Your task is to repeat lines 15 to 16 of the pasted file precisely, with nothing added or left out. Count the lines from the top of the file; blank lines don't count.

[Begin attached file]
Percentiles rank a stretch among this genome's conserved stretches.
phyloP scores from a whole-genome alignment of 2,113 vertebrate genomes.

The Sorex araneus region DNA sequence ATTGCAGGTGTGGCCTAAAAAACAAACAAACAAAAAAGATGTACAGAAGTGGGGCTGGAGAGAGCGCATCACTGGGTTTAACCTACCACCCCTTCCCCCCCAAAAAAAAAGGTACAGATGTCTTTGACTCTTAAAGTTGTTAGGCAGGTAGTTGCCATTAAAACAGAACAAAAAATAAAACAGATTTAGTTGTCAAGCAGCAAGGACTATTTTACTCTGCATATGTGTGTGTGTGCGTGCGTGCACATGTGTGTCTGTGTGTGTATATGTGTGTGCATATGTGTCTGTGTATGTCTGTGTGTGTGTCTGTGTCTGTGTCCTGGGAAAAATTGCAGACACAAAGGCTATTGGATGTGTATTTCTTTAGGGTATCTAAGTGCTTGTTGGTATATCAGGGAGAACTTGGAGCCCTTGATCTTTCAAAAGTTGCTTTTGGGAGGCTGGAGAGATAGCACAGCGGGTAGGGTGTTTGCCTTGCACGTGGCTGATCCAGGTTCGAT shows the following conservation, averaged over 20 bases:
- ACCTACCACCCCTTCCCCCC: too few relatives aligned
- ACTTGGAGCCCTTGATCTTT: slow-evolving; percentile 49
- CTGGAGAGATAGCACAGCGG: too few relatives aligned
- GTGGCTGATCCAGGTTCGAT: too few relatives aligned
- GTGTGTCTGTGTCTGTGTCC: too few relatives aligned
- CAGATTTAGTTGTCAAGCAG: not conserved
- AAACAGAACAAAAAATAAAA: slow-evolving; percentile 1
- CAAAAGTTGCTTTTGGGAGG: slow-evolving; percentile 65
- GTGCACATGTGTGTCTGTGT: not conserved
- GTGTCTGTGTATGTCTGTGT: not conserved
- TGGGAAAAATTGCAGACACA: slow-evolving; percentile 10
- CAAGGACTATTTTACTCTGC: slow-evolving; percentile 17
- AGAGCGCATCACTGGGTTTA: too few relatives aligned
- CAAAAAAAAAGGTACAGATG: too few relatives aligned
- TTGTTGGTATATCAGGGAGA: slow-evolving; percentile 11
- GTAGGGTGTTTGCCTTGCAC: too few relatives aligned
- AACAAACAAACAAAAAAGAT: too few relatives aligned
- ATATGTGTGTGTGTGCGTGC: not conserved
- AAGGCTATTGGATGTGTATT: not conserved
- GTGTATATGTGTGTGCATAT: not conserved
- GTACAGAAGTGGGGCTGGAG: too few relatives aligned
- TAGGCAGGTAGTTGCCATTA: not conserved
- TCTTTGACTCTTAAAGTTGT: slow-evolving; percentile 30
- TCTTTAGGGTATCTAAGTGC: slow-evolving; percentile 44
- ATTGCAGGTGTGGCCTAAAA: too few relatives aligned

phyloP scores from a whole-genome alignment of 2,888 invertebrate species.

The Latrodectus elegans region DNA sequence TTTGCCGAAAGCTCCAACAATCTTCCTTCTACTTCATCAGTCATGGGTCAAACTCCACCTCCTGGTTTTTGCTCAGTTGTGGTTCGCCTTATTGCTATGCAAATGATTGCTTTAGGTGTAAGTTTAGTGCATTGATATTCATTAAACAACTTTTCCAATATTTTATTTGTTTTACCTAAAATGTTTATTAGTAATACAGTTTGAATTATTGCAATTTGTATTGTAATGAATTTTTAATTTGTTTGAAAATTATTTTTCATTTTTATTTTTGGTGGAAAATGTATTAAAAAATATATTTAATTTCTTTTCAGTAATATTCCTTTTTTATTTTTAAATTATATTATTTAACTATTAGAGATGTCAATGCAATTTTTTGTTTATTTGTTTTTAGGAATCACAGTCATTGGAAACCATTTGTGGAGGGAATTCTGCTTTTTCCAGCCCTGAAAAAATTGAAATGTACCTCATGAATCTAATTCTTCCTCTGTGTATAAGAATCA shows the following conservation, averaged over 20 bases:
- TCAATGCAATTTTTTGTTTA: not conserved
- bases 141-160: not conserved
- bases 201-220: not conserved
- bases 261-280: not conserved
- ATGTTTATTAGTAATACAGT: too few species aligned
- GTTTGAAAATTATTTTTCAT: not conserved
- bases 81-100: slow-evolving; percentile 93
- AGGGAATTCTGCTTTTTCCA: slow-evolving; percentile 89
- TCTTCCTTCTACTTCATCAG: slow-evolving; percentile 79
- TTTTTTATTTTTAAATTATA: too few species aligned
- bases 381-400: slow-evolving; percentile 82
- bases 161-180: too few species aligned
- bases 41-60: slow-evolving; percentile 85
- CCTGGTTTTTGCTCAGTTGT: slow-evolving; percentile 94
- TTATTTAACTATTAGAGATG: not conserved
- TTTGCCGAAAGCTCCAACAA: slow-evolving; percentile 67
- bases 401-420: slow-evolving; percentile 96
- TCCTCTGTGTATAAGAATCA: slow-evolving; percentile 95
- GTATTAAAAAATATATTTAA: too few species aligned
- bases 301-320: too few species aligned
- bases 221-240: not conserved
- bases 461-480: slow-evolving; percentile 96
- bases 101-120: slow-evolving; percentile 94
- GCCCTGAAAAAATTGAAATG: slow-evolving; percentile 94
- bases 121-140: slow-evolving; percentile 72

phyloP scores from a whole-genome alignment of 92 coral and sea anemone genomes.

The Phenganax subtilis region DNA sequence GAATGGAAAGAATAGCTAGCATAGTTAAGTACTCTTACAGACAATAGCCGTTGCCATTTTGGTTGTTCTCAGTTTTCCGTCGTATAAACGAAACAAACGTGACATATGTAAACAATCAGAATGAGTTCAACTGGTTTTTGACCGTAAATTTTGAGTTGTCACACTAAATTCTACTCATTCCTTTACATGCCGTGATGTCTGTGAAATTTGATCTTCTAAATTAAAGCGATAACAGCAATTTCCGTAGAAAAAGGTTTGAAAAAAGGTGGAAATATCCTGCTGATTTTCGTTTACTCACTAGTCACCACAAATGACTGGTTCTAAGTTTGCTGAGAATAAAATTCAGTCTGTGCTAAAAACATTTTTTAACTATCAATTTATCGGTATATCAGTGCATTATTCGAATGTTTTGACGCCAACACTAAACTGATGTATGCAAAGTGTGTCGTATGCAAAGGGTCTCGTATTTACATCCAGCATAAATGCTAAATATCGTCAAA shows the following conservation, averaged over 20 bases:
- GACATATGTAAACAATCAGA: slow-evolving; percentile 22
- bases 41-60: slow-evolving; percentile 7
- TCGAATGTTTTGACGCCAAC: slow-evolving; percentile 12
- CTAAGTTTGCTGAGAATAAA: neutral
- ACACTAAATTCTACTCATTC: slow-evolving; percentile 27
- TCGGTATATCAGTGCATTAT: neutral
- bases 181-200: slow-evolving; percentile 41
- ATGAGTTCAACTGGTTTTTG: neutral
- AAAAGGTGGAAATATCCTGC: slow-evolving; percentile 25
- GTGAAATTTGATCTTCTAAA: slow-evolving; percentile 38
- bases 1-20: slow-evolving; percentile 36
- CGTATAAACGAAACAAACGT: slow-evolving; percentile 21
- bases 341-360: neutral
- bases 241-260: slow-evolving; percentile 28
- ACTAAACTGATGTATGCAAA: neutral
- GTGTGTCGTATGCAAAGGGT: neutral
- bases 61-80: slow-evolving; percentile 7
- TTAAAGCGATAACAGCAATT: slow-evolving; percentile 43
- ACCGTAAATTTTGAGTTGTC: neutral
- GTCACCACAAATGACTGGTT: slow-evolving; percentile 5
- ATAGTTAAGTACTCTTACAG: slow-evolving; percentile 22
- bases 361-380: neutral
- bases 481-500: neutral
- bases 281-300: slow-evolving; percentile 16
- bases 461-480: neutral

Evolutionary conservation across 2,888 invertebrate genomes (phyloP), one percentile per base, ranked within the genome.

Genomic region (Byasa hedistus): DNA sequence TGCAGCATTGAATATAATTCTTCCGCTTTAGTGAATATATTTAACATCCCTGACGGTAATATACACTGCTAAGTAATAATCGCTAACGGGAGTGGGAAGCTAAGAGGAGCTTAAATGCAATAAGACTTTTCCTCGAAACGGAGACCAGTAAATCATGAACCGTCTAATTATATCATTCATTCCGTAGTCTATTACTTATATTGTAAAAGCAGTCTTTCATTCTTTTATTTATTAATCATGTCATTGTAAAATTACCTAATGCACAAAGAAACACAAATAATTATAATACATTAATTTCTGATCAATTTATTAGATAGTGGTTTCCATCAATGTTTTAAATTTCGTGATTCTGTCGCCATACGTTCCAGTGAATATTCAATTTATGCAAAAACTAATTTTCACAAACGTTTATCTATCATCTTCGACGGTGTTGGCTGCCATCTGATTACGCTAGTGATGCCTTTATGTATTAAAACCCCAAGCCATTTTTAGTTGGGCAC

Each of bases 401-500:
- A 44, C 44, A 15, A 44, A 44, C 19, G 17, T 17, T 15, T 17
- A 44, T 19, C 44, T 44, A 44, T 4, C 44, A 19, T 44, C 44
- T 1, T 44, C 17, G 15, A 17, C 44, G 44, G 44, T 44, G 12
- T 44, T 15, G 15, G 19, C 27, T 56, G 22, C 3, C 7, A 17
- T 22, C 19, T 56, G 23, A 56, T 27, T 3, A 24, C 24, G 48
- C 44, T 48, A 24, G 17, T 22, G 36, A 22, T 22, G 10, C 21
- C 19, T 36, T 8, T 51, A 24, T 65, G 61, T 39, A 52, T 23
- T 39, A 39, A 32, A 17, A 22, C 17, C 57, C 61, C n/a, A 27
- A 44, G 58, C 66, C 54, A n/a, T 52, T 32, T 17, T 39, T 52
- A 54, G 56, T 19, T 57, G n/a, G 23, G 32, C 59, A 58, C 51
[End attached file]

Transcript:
- CAAGGACTATTTTACTCTGC: slow-evolving; percentile 17
- AGAGCGCATCACTGGGTTTA: too few relatives aligned